over the years (P .001 and P .01,
respectively; Table 3).
LOS Over the Years
There was an increase of 2 days in
time until death in the overall popula-
tion from 1997 to 2004 (P .001). Time
until death increased only for infants
with birth weight 500 and 500 to
749g(P .016 and P .001, respec-
tively). The LOS until discharge to home
for survivors increased in all birth
weight categories (Table 4).
Demographic Composition of
Survivors
Only 1% of surviving VLBW infants
weighed 500 g, and 12% weighed
500 to 749 g. There was no apparent
change in these proportions among
survivors across the years of study
(Table 5).
Postnatal Survival According to GA
Curves to show day-by-day postnatal
survival for VLBW infants by using GA
24, 24, 25 to 26, and 27 to 28 weeks
are shown in Fig 2. This graph was de-
veloped by using data from 2002–2004
whenever available. The trends for
postnatal survival according to GA
groups were generally similar to those
that were developed by using birth
weight categories.
DISCUSSION
This study provides the day-by-day
postnatal survival curves for VLBW in-
fants classified according birth weight
or GA categories. Because clinical con-
ditions of these infants are unstable
early in postnatal life, their chance to
survive substantially changes over
time; therefore, these data provide cli-
nicians and parents with a better un-
derstanding of infants’ survival in the
TABLE 2 Mortality in VLBW Infants in First 28 Days of Life, %
Parameter Day of Life At
Discharge,
%
P
1 3 7 14 28
All 1500 g (n 102 493) 12.01 16.46 18.16 19.57 20.93 22.53 .001
500–1499 g (n 91 578) 5.01 8.37 10.01 11.41 12.80 14.40 .001
500g(n 10 915) 71.94 85.55 87.84 89.34 90.40 92.10 .001
500–749 g (n 18 863) 19.55 31.40 36.54 40.70 44.61 49.18 .001
750–999 g (n 17 433) 3.13 6.40 8.31 10.19 12.34 14.91 .001
1000–1499 g (n 55 282) 0.57 1.08 1.31 1.75 2.05 2.33 .001
Accumulated postnatal mortality for VLBW infants included in the study in the first 28 days of their NICU stay. Represented
as proportion from total at every specified day.
TABLE 3 Postnatal Mortality of VLBW Infants Over the Years of the Study, %
Parameter Year P for
Trend
1997
(n 16 751)
1998
(n 7243)
1999
(n 7628)
2000
(n 20 228)
2001
(n 7054)
2002
(n 8089)
2003
(n 25 880)
2004
(n 9620)
Overall mortality
Overall 23.36 23.24 23.27 21.76 22.70 24.04 21.89 21.98 .001
500–1499 g 14.65 14.66 14.99 13.88 14.23 15.64 14.23 13.97 .240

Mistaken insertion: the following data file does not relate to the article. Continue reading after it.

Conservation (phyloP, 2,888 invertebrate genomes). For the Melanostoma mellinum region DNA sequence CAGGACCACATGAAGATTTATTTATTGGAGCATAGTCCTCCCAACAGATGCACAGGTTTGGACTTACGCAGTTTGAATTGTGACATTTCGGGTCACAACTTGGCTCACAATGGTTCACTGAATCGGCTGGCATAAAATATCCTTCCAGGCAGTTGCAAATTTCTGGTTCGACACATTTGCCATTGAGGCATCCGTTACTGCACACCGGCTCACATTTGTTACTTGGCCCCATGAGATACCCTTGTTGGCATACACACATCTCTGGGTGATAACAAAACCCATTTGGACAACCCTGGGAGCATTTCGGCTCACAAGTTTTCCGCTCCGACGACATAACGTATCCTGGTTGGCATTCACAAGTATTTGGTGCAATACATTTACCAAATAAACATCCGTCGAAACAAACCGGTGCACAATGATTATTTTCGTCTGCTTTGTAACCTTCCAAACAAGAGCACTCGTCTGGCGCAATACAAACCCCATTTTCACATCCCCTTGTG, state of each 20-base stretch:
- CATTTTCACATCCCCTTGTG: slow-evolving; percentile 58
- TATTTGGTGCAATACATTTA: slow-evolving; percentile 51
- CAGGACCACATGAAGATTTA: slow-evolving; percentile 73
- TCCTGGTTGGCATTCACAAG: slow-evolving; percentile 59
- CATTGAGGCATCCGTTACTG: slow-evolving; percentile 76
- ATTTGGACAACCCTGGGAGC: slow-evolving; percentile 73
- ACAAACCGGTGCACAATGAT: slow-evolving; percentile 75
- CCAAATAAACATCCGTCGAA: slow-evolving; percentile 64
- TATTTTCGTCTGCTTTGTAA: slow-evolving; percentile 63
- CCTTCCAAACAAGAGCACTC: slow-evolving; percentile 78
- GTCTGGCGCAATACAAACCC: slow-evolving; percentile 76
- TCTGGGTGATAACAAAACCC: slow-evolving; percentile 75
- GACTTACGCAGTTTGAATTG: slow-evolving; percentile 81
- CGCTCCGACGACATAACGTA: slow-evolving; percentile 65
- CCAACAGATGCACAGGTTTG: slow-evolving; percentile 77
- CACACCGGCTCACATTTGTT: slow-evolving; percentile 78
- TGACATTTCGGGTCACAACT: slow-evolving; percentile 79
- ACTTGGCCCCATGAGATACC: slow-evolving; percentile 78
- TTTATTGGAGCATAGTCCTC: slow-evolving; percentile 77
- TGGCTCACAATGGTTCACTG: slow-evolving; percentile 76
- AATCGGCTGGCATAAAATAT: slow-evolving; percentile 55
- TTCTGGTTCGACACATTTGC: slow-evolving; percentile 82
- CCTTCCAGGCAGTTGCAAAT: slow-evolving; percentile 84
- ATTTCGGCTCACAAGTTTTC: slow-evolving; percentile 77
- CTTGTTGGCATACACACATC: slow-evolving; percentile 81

500 g 92.33 91.58 90.12 92.81 93.13 93.00 91.32 92.74 .990
500–749 g 50.66 48.98 49.83 47.80 46.28 53.97 48.19 49.97 .450
750–999 g 14.40 16.24 13.71 14.32 15.63 15.25 15.69 14.41 .300
1000–1499 g 2.30 2.08 2.56 2.19 2.18 2.89 2.36 2.25 .510
First-day mortality
Overall 12.52 11.83 11.18 12.1 12.28 12.99 11.64 11.55 .070
500–1499 g 5.18 4.88 4.52 5.02 5.03 5.76 4.94 4.62 .540
500 g 70.70 67.20 65.00 75.97 72.52 70.62 71.76 72.80 .040
500–749 g 20.82 18.79 17.27 19.23 19.13 21.95 19.20 19.34 .650
750–999 g 3.06 2.91 2.47 3.60 3.48 3.85 2.93 2.58 .750
1000–1499 g 0.45 0.57 0.53 0.65 0.43 0.86 0.57 0.49 .370
Third-day mortality
Overall 17.73 16.97 16.52 16.14 16.64 17.34 15.59 15.67 .001
500–1499 g 8.94 8.44 8.24 8.28 8.32 9.14 8.10 7.73 .005
500 g 87.37 84.90 83.45 87.07 85.87 82.87 82.82 85.79 .001
500–749 g 34.00 31.39 29.95 30.87 30.39 33.67 30.19 30.58 .011
750–999 g 6.65 5.98 5.15 6.71 6.79 7.55 6.49 5.10 .680
1000–1499 g 1.02 1.08 1.29 1.09 0.82 1.34 1.01 1.16 .850
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NICU. A few studies, usually with small
sample size, described postnatal sur-
vival rates of these VLBW infants. Coo-
per et al
15
used a cohort of 1925 infants
who were born at 1 medical center be-
tween 1986 and 1994 to draw curves
for postnatal survival rates in weekly
intervals. Similarly, Jones et al
16
con-
structed actuarial survival rates clas-
sified by gender, by using a sample of
Canadian VLBW infants from 17 nurser-
ies during the period 1996 –1997. Our
study is novel in several aspects. First,
it included a significantly larger sam-
ple size (n 102 351) by using a na-
tionally collected database. Second,
the study drew curves for these in-
fants’ survival rates during the most
critical and unstable first week of life
on a day-by-day basis. Third, the study
included infants with a birth weight of
500 g and those with a GA 24
weeks. Fourth, it provided a trend for
mortality that expanded to a more re-
cent period, 1997–2004, whereas pre-
vious studies were before 2000. Fifth,
these data included infants from
1000 hospitals sampled from 36
states with different types of hospitals,
payment options, care levels, and man-
agement strategies. Such diversity
better reflects the entire nation’s med-
ical, geographic, ethnic, social, and
economic conditions.
The Neonatal Network of the Eunice
Kennedy Shriver National Institute of
Child Health and Human Development re-
ported a decline in VLBW infant mortality
from 26% in 1988 to 20% in 1991 and 16%
in 1995 and 1996.
17–19
Similarly, Horbar et
al
20
demonstrated an